Sunday, July 13, 2008

Nick Cave - A Darkness Reconsidered

Music is a huge part of my life, though not being able to play any instrument I've always relied on the work of others to bring to me the necessities of expression I find in music. As such I like a variety of artists and musical styles. I do however have a distinct preference for the uniqueness of singer/songwriter combo's across genre's - I find myself more appreciative of the singers who are songwriters and the work they have to offer. Somewhere, one of them, has captured something that at least begins to resemble my mood at the time or the one I am looking to create. Being a poet, I appreciate that the originality of the writing of many of these artists regularly surpasses that of the song-writing coming fro the record labels pop-mill writing think-tanks.
Among my favorite of these singer-songwriter-eccentrics is Nick Cave. An Aussie noted for his darkness and challenging material, Cave doesnt always rub me quite the right way - some of his stylings leave me cold at times - when he does strike a chord with me, he strikes it quite well. A large bit of his work, both with his bands the Bad Seeds and Grinderman and as a solo artist, is quite important to me. In a lot of ways for its darkness - This in an area in which I am more comfortable than many - but also because he has an ability to see both darkness and light as indivorcable parts of the same whole. That, more than many things, is important to me in art. But Cave is not all darkness and foul-mouthed, blood stained, rants at the world. he has a depth of understanding and lyrical ability beyond just darkness, or just the contrast of dark to light.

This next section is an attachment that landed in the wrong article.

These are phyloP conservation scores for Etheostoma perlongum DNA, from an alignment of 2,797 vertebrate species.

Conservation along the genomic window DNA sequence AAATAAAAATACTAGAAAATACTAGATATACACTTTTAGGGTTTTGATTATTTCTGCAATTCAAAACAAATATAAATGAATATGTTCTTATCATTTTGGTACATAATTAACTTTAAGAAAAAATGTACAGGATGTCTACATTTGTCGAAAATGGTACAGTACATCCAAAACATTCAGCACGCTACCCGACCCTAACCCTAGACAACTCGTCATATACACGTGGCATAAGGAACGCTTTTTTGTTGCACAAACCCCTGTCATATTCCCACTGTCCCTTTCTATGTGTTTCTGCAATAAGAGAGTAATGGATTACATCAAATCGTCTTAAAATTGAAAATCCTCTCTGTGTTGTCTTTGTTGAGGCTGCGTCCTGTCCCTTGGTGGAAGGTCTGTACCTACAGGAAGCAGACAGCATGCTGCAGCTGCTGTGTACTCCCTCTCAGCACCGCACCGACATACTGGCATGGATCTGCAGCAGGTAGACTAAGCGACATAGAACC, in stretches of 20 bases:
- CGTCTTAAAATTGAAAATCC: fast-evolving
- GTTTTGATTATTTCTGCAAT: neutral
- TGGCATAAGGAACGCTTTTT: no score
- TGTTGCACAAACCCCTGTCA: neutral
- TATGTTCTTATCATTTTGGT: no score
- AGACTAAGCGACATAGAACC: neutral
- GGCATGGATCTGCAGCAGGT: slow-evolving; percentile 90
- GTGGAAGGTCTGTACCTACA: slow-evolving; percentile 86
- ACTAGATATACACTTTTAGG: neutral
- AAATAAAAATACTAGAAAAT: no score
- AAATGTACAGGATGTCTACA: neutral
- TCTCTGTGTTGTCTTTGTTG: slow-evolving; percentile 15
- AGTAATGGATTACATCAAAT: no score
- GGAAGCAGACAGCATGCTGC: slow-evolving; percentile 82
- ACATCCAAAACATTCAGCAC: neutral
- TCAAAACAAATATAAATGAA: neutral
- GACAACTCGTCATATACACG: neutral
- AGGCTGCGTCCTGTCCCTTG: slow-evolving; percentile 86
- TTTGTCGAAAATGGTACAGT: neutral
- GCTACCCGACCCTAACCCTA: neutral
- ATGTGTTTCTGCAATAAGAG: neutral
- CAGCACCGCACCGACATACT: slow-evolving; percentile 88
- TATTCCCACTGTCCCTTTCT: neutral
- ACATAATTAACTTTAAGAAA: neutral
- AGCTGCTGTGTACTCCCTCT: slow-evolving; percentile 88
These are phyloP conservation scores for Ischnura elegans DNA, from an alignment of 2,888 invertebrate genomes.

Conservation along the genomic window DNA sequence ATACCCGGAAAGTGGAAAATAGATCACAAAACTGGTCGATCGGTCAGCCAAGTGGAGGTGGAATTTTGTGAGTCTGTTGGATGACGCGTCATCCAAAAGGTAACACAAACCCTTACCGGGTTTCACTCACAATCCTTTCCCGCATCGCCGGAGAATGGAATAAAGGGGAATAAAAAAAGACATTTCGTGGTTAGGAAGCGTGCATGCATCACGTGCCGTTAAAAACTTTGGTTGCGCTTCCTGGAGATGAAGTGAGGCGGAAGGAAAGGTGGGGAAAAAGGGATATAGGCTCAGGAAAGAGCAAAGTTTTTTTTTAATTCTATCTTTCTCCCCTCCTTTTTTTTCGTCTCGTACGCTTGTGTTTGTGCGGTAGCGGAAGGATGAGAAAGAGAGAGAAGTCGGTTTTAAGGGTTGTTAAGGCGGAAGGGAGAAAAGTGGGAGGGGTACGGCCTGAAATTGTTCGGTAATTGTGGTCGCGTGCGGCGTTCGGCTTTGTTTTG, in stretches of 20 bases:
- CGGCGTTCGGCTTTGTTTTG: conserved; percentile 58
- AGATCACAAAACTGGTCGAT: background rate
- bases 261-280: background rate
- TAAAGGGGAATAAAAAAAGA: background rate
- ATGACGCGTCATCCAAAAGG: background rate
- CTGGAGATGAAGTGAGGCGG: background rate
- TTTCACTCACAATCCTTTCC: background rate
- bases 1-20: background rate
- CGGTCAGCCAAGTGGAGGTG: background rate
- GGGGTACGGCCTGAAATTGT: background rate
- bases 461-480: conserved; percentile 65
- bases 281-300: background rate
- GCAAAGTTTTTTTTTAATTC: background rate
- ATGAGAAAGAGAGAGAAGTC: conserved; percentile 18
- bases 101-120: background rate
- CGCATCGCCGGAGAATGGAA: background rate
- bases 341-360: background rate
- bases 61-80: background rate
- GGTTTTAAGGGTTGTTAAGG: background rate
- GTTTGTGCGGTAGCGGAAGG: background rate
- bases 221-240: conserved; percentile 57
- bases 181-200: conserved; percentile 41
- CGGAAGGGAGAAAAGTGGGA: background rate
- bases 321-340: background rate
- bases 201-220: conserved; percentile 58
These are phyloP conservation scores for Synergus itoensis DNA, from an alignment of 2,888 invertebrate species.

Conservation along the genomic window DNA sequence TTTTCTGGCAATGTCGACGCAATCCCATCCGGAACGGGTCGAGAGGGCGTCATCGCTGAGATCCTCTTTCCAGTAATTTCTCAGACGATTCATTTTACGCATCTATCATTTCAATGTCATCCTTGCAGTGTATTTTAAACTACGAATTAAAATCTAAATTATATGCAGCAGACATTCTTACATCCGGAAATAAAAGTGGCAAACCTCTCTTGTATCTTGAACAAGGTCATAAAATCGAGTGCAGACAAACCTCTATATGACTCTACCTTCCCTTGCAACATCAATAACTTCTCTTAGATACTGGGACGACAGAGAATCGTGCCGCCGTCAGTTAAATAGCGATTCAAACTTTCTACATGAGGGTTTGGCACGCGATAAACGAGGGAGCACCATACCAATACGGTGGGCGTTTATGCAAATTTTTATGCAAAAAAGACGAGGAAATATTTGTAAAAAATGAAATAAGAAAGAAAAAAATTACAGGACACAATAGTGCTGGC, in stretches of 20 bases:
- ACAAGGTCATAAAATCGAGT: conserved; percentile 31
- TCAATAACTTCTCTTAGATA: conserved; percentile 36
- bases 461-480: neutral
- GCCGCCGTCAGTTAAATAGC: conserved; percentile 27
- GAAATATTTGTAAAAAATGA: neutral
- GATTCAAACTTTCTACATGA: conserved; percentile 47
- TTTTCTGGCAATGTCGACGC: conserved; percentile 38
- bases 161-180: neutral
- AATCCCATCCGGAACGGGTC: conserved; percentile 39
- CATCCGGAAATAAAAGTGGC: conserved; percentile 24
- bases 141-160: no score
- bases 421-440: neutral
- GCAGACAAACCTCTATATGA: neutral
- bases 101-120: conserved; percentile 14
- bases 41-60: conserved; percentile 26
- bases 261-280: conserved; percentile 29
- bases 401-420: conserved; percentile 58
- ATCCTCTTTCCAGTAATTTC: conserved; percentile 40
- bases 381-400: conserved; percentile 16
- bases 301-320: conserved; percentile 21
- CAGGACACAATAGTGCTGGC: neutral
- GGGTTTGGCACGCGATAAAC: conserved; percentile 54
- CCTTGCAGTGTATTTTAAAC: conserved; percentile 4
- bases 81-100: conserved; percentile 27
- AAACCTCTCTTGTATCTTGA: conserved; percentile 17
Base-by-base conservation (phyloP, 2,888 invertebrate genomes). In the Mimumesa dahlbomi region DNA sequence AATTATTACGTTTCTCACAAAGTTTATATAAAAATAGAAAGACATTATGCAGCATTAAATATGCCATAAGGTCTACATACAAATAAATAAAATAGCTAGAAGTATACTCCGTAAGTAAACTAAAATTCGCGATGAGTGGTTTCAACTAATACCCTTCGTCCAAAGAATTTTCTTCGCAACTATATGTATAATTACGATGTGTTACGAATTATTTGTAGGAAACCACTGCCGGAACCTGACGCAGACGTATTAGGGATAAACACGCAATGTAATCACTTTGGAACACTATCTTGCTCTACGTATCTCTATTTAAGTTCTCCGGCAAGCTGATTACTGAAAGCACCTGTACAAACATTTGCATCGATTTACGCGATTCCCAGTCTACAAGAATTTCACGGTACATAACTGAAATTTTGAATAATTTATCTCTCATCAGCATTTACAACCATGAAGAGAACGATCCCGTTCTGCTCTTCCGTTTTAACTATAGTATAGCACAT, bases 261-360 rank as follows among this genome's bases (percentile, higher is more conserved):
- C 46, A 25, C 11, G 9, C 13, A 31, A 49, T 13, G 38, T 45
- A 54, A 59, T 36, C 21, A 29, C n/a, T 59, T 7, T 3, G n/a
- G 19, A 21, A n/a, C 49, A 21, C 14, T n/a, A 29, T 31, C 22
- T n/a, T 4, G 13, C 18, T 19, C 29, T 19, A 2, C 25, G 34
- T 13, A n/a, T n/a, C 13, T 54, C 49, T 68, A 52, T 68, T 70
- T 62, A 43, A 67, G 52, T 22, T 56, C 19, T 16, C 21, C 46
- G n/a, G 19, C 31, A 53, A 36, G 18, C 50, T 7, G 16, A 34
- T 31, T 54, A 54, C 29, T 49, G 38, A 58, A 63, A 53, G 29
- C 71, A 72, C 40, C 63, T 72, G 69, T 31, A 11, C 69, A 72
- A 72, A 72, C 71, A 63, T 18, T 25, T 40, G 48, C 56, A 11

On top of this, Cave is a talented musician, a unique vocalist and a fantastic songwriter. His lyrical ability as a writer is often second to none - No one else I have heard writes song's like Nick Cave. Very few other writers of any ilk are as deep, and draw on such diverse influences as Cave. who can draw on the Bible, Milton, American folk traditions and modern crime reports all in the space of a refrain.


Lyrically and musically this is one of my favorite Cave songs - It is powerfully evocative, a strong image of place is conveyed in bot the lyrics and the music, and it features some of the best Cave writing around - "My piano crouched in the corner of the room wit all its teeth bared"

500 Miles

Cave also has a small obsession/inspirational attachment to American folk and blues music and does some very nice renditions (covers is a stretch, as he tends to take the raw thing and make it his own) of these songs. Although his version of Stagger Lee leaves a lot to be desired, his 500 Miles is one of my favorite versions.

So lonesome I Could Cry

Cave has also worked with a variety of major and influential musicians, singers and writers. He appeared on Johnny Cash's American IV album, after having covered Cash's The Folk Singer previously.

Cave, for all his debauchery, violence and drunken revelry offers up some surprises from time to time as well. For example, his introduction to the British publisher Canongate's single volumn copy of the Gospel of Mark. An odd turn from the surface impression of the man via some of his lyrics, this introduction only further confirms Cave's depth of knowledge and vision behind his songwriting.
Introduction to the Gospel of Mark, by Nick Cave

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